Ben Bernanke can't refinance: Tough lending standards

Ben Bernanke can't refinance his home
Ben Bernanke can't refinance his home

You want proof that it's tough to get a mortgage? Ben Bernanke, the nation's top central banker until the start of this year, is having trouble refinancing his home.

Bernanke spoke of his problems during an appearance Thursday at a conference in Chicago hosted by the National Investment Center for Senior Housing and Care.

Bloomberg News reported that during a question and answer session with economist Mark Zandi, Bernanke said "I recently tried to refinance my mortgage and I was unsuccessful in doing so."

When the audience laughed at the remark, Bernanke responded: "I'm not making that up."

Zandi confirmed the remarks to CNNMoney.

"It highlights how tight credit is for residential mortgage loans," Zandi said. "This is the key constraint on the housing recovery."

Lax home lending standards were a major factor in inflating the housing bubble under Bernanke's predecessor, Alan Greenspan, and the bursting of that housing bubble resulted in the financial meltdown and Great Recession.

In response, banks and regulators tightened lending standards. But Bernanke acknowledged that they might have swung too far, especially for first-time home buyers, and that tightness in lending standards is "probably excessive."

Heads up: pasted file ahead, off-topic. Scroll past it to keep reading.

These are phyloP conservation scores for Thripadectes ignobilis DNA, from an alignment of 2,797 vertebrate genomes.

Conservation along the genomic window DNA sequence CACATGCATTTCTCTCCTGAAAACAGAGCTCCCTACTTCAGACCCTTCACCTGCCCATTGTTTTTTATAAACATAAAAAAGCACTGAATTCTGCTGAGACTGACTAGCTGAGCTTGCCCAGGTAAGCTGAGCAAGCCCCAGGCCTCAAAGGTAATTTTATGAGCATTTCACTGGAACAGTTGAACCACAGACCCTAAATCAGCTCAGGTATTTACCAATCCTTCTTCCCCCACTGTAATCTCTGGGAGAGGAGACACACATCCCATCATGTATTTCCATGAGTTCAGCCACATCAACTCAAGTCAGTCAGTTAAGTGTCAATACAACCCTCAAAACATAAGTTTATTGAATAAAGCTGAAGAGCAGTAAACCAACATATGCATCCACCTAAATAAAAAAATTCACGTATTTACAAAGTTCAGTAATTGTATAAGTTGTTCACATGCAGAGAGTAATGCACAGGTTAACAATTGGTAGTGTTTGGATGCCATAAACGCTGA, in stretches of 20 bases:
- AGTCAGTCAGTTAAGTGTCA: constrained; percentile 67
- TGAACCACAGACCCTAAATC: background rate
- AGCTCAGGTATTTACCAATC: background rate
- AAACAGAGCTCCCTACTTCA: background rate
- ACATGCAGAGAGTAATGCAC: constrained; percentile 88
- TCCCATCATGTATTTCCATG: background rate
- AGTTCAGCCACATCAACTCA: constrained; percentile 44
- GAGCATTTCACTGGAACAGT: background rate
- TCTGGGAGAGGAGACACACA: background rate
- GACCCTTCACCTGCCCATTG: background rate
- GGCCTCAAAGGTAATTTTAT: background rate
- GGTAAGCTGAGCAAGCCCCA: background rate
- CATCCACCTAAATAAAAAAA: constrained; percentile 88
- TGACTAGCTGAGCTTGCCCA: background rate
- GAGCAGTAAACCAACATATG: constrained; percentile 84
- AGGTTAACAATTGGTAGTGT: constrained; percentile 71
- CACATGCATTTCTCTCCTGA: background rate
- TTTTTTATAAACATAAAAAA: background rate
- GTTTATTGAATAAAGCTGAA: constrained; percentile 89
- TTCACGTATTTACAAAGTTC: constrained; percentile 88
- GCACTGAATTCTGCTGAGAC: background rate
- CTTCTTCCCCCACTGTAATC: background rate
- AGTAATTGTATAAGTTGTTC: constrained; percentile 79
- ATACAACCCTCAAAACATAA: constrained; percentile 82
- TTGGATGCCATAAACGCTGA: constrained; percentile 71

"I think it's entirely possible [that lenders] may have gone a little bit too far on mortgage credit conditions," he said, according to Bloomberg. "The housing area is one area where regulation has not yet got it right."

That could be choking off growth in housing and the overall economy.

Bernanke's perilous 8-year journey
Bernanke's perilous 8-year journey

Records show that Bernanke bought a house in Washington, D.C. for $839,000 in 2004 when he was just one member of the Fed's Board of Governors. The house has three bedrooms and 2-1/2 baths and is assessed today at $880,700, though real estate Web site Zillow puts its value at $965,468.

Related: Was my home a good investment?

Bernanke, who was paid $199,700 as chairman of the Federal Reserve last year, is now commanding as much as $250,000 per speech, according to published reports. He is also a distinguished fellow at the Brookings Institution, a Washington think tank.

Financial disclosure reports show he had assets worth between $1.1 million and $2.3 million when he left the Fed chairman post, making him one of the least wealthy members of the Fed's Board.

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